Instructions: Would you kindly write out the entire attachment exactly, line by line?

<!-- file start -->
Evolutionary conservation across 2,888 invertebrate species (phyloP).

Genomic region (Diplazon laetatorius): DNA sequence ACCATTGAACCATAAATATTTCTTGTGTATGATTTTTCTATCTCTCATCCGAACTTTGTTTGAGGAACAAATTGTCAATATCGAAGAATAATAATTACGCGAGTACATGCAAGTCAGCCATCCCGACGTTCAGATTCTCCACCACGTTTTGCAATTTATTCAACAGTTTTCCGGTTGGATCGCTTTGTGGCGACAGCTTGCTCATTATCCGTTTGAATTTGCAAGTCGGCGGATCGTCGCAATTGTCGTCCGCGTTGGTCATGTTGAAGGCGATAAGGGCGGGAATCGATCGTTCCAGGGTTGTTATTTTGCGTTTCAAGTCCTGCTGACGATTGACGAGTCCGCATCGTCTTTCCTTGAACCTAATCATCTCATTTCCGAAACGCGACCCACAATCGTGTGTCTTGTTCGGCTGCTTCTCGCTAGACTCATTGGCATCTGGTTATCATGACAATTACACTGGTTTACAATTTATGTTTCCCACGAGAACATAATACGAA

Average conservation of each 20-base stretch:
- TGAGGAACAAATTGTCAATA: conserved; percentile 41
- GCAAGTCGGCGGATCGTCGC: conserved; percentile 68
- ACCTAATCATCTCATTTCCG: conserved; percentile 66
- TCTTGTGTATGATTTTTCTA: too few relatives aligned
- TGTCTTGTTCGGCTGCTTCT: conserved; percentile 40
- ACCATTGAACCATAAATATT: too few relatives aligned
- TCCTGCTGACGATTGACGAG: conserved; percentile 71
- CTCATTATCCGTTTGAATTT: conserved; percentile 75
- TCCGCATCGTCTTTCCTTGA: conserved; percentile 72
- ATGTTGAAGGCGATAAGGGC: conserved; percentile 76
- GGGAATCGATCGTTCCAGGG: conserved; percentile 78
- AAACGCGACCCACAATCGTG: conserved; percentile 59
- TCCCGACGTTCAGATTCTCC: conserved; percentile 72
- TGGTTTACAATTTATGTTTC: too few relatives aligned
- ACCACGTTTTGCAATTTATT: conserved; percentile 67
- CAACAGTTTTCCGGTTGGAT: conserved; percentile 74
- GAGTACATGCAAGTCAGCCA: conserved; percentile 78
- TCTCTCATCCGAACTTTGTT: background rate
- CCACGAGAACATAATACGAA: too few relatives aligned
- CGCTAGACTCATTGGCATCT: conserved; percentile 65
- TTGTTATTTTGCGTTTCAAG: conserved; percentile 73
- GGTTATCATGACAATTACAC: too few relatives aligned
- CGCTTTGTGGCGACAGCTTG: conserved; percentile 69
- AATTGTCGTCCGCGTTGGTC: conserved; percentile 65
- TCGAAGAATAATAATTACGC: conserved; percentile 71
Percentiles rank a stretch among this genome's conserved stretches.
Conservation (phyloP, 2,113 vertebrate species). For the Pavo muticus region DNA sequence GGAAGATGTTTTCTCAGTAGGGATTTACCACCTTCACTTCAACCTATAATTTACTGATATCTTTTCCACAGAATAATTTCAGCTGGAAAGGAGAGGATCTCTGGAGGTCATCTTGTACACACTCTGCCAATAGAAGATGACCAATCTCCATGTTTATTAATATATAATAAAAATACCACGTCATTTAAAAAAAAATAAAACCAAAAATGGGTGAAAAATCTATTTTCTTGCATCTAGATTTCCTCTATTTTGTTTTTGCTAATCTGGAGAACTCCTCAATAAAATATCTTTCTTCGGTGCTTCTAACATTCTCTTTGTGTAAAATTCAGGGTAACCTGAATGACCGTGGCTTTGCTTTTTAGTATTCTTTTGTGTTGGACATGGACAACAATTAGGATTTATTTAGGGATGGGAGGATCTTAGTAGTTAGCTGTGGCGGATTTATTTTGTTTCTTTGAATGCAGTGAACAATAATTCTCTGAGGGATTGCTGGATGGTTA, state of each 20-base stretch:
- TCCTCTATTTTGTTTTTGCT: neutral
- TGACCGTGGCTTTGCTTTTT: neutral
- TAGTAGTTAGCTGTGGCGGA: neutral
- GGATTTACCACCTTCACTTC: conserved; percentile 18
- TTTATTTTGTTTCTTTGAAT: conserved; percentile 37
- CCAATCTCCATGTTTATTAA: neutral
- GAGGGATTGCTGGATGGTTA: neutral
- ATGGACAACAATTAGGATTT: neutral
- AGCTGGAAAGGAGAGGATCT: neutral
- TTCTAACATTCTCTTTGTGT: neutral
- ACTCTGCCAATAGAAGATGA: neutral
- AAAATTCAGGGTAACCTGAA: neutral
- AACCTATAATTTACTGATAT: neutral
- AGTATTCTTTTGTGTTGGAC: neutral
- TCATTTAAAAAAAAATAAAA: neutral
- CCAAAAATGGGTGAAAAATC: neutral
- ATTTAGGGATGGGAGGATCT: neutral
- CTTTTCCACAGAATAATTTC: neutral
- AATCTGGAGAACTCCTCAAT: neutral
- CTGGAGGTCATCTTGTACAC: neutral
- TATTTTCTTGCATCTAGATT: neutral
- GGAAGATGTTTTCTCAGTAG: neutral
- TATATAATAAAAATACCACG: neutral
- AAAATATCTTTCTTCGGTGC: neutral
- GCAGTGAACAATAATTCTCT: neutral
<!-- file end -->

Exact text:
Evolutionary conservation across 2,888 invertebrate species (phyloP).

Genomic region (Diplazon laetatorius): DNA sequence ACCATTGAACCATAAATATTTCTTGTGTATGATTTTTCTATCTCTCATCCGAACTTTGTTTGAGGAACAAATTGTCAATATCGAAGAATAATAATTACGCGAGTACATGCAAGTCAGCCATCCCGACGTTCAGATTCTCCACCACGTTTTGCAATTTATTCAACAGTTTTCCGGTTGGATCGCTTTGTGGCGACAGCTTGCTCATTATCCGTTTGAATTTGCAAGTCGGCGGATCGTCGCAATTGTCGTCCGCGTTGGTCATGTTGAAGGCGATAAGGGCGGGAATCGATCGTTCCAGGGTTGTTATTTTGCGTTTCAAGTCCTGCTGACGATTGACGAGTCCGCATCGTCTTTCCTTGAACCTAATCATCTCATTTCCGAAACGCGACCCACAATCGTGTGTCTTGTTCGGCTGCTTCTCGCTAGACTCATTGGCATCTGGTTATCATGACAATTACACTGGTTTACAATTTATGTTTCCCACGAGAACATAATACGAA

Average conservation of each 20-base stretch:
- TGAGGAACAAATTGTCAATA: conserved; percentile 41
- GCAAGTCGGCGGATCGTCGC: conserved; percentile 68
- ACCTAATCATCTCATTTCCG: conserved; percentile 66
- TCTTGTGTATGATTTTTCTA: too few relatives aligned
- TGTCTTGTTCGGCTGCTTCT: conserved; percentile 40
- ACCATTGAACCATAAATATT: too few relatives aligned
- TCCTGCTGACGATTGACGAG: conserved; percentile 71
- CTCATTATCCGTTTGAATTT: conserved; percentile 75
- TCCGCATCGTCTTTCCTTGA: conserved; percentile 72
- ATGTTGAAGGCGATAAGGGC: conserved; percentile 76
- GGGAATCGATCGTTCCAGGG: conserved; percentile 78
- AAACGCGACCCACAATCGTG: conserved; percentile 59
- TCCCGACGTTCAGATTCTCC: conserved; percentile 72
- TGGTTTACAATTTATGTTTC: too few relatives aligned
- ACCACGTTTTGCAATTTATT: conserved; percentile 67
- CAACAGTTTTCCGGTTGGAT: conserved; percentile 74
- GAGTACATGCAAGTCAGCCA: conserved; percentile 78
- TCTCTCATCCGAACTTTGTT: background rate
- CCACGAGAACATAATACGAA: too few relatives aligned
- CGCTAGACTCATTGGCATCT: conserved; percentile 65
- TTGTTATTTTGCGTTTCAAG: conserved; percentile 73
- GGTTATCATGACAATTACAC: too few relatives aligned
- CGCTTTGTGGCGACAGCTTG: conserved; percentile 69
- AATTGTCGTCCGCGTTGGTC: conserved; percentile 65
- TCGAAGAATAATAATTACGC: conserved; percentile 71
Percentiles rank a stretch among this genome's conserved stretches.
Conservation (phyloP, 2,113 vertebrate species). For the Pavo muticus region DNA sequence GGAAGATGTTTTCTCAGTAGGGATTTACCACCTTCACTTCAACCTATAATTTACTGATATCTTTTCCACAGAATAATTTCAGCTGGAAAGGAGAGGATCTCTGGAGGTCATCTTGTACACACTCTGCCAATAGAAGATGACCAATCTCCATGTTTATTAATATATAATAAAAATACCACGTCATTTAAAAAAAAATAAAACCAAAAATGGGTGAAAAATCTATTTTCTTGCATCTAGATTTCCTCTATTTTGTTTTTGCTAATCTGGAGAACTCCTCAATAAAATATCTTTCTTCGGTGCTTCTAACATTCTCTTTGTGTAAAATTCAGGGTAACCTGAATGACCGTGGCTTTGCTTTTTAGTATTCTTTTGTGTTGGACATGGACAACAATTAGGATTTATTTAGGGATGGGAGGATCTTAGTAGTTAGCTGTGGCGGATTTATTTTGTTTCTTTGAATGCAGTGAACAATAATTCTCTGAGGGATTGCTGGATGGTTA, state of each 20-base stretch:
- TCCTCTATTTTGTTTTTGCT: neutral
- TGACCGTGGCTTTGCTTTTT: neutral
- TAGTAGTTAGCTGTGGCGGA: neutral
- GGATTTACCACCTTCACTTC: conserved; percentile 18
- TTTATTTTGTTTCTTTGAAT: conserved; percentile 37
- CCAATCTCCATGTTTATTAA: neutral
- GAGGGATTGCTGGATGGTTA: neutral
- ATGGACAACAATTAGGATTT: neutral
- AGCTGGAAAGGAGAGGATCT: neutral
- TTCTAACATTCTCTTTGTGT: neutral
- ACTCTGCCAATAGAAGATGA: neutral
- AAAATTCAGGGTAACCTGAA: neutral
- AACCTATAATTTACTGATAT: neutral
- AGTATTCTTTTGTGTTGGAC: neutral
- TCATTTAAAAAAAAATAAAA: neutral
- CCAAAAATGGGTGAAAAATC: neutral
- ATTTAGGGATGGGAGGATCT: neutral
- CTTTTCCACAGAATAATTTC: neutral
- AATCTGGAGAACTCCTCAAT: neutral
- CTGGAGGTCATCTTGTACAC: neutral
- TATTTTCTTGCATCTAGATT: neutral
- GGAAGATGTTTTCTCAGTAG: neutral
- TATATAATAAAAATACCACG: neutral
- AAAATATCTTTCTTCGGTGC: neutral
- GCAGTGAACAATAATTCTCT: neutral